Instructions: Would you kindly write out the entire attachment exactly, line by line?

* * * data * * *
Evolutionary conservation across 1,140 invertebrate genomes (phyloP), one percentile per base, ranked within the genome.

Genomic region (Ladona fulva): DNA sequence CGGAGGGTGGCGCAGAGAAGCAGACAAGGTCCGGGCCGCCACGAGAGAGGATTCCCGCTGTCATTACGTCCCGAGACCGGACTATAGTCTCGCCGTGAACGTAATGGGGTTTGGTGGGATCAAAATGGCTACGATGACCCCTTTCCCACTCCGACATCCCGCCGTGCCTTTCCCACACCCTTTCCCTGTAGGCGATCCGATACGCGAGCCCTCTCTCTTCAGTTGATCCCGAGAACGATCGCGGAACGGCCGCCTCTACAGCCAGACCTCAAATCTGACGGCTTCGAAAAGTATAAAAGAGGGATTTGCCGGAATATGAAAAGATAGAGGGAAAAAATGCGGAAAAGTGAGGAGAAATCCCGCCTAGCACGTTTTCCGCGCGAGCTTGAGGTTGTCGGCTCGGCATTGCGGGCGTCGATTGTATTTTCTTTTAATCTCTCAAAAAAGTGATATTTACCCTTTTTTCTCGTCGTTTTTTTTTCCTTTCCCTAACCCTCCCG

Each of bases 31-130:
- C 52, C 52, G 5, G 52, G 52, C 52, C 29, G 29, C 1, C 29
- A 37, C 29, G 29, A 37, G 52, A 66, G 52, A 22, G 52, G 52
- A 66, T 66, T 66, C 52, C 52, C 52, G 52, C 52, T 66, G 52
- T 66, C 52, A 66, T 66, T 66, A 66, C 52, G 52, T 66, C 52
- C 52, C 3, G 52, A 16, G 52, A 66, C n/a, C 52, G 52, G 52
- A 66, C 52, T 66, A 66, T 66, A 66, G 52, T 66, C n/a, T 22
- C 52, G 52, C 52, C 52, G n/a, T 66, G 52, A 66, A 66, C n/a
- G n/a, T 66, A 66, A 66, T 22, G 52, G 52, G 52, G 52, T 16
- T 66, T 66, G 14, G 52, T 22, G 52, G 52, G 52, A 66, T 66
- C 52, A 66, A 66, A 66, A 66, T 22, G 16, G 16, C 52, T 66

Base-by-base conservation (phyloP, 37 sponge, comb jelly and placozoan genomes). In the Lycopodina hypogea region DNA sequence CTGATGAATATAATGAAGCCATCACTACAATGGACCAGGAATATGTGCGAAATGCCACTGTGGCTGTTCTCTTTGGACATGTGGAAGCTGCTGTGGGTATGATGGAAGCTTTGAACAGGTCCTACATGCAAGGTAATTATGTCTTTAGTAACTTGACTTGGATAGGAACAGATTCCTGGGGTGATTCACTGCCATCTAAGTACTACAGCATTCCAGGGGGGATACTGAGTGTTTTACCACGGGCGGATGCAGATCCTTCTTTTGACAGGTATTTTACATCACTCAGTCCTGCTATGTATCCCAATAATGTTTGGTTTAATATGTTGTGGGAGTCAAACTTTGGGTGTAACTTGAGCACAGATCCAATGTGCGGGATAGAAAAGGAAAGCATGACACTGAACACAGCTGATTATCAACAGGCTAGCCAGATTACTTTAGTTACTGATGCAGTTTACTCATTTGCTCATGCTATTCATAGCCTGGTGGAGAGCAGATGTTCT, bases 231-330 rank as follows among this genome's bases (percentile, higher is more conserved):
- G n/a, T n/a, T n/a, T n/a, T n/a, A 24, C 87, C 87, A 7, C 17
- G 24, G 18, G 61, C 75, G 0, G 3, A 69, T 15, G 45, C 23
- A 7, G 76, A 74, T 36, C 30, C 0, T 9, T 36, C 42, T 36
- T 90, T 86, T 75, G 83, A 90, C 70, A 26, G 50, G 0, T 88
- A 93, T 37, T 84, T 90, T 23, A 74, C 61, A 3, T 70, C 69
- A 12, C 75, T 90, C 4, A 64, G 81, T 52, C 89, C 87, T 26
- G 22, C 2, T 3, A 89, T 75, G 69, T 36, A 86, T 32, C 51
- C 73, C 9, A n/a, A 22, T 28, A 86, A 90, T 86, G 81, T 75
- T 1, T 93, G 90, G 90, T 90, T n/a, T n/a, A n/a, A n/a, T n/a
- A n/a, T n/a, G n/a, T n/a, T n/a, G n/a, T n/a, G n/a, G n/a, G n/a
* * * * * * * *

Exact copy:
Evolutionary conservation across 1,140 invertebrate genomes (phyloP), one percentile per base, ranked within the genome.

Genomic region (Ladona fulva): DNA sequence CGGAGGGTGGCGCAGAGAAGCAGACAAGGTCCGGGCCGCCACGAGAGAGGATTCCCGCTGTCATTACGTCCCGAGACCGGACTATAGTCTCGCCGTGAACGTAATGGGGTTTGGTGGGATCAAAATGGCTACGATGACCCCTTTCCCACTCCGACATCCCGCCGTGCCTTTCCCACACCCTTTCCCTGTAGGCGATCCGATACGCGAGCCCTCTCTCTTCAGTTGATCCCGAGAACGATCGCGGAACGGCCGCCTCTACAGCCAGACCTCAAATCTGACGGCTTCGAAAAGTATAAAAGAGGGATTTGCCGGAATATGAAAAGATAGAGGGAAAAAATGCGGAAAAGTGAGGAGAAATCCCGCCTAGCACGTTTTCCGCGCGAGCTTGAGGTTGTCGGCTCGGCATTGCGGGCGTCGATTGTATTTTCTTTTAATCTCTCAAAAAAGTGATATTTACCCTTTTTTCTCGTCGTTTTTTTTTCCTTTCCCTAACCCTCCCG

Each of bases 31-130:
- C 52, C 52, G 5, G 52, G 52, C 52, C 29, G 29, C 1, C 29
- A 37, C 29, G 29, A 37, G 52, A 66, G 52, A 22, G 52, G 52
- A 66, T 66, T 66, C 52, C 52, C 52, G 52, C 52, T 66, G 52
- T 66, C 52, A 66, T 66, T 66, A 66, C 52, G 52, T 66, C 52
- C 52, C 3, G 52, A 16, G 52, A 66, C n/a, C 52, G 52, G 52
- A 66, C 52, T 66, A 66, T 66, A 66, G 52, T 66, C n/a, T 22
- C 52, G 52, C 52, C 52, G n/a, T 66, G 52, A 66, A 66, C n/a
- G n/a, T 66, A 66, A 66, T 22, G 52, G 52, G 52, G 52, T 16
- T 66, T 66, G 14, G 52, T 22, G 52, G 52, G 52, A 66, T 66
- C 52, A 66, A 66, A 66, A 66, T 22, G 16, G 16, C 52, T 66

Base-by-base conservation (phyloP, 37 sponge, comb jelly and placozoan genomes). In the Lycopodina hypogea region DNA sequence CTGATGAATATAATGAAGCCATCACTACAATGGACCAGGAATATGTGCGAAATGCCACTGTGGCTGTTCTCTTTGGACATGTGGAAGCTGCTGTGGGTATGATGGAAGCTTTGAACAGGTCCTACATGCAAGGTAATTATGTCTTTAGTAACTTGACTTGGATAGGAACAGATTCCTGGGGTGATTCACTGCCATCTAAGTACTACAGCATTCCAGGGGGGATACTGAGTGTTTTACCACGGGCGGATGCAGATCCTTCTTTTGACAGGTATTTTACATCACTCAGTCCTGCTATGTATCCCAATAATGTTTGGTTTAATATGTTGTGGGAGTCAAACTTTGGGTGTAACTTGAGCACAGATCCAATGTGCGGGATAGAAAAGGAAAGCATGACACTGAACACAGCTGATTATCAACAGGCTAGCCAGATTACTTTAGTTACTGATGCAGTTTACTCATTTGCTCATGCTATTCATAGCCTGGTGGAGAGCAGATGTTCT, bases 231-330 rank as follows among this genome's bases (percentile, higher is more conserved):
- G n/a, T n/a, T n/a, T n/a, T n/a, A 24, C 87, C 87, A 7, C 17
- G 24, G 18, G 61, C 75, G 0, G 3, A 69, T 15, G 45, C 23
- A 7, G 76, A 74, T 36, C 30, C 0, T 9, T 36, C 42, T 36
- T 90, T 86, T 75, G 83, A 90, C 70, A 26, G 50, G 0, T 88
- A 93, T 37, T 84, T 90, T 23, A 74, C 61, A 3, T 70, C 69
- A 12, C 75, T 90, C 4, A 64, G 81, T 52, C 89, C 87, T 26
- G 22, C 2, T 3, A 89, T 75, G 69, T 36, A 86, T 32, C 51
- C 73, C 9, A n/a, A 22, T 28, A 86, A 90, T 86, G 81, T 75
- T 1, T 93, G 90, G 90, T 90, T n/a, T n/a, A n/a, A n/a, T n/a
- A n/a, T n/a, G n/a, T n/a, T n/a, G n/a, T n/a, G n/a, G n/a, G n/a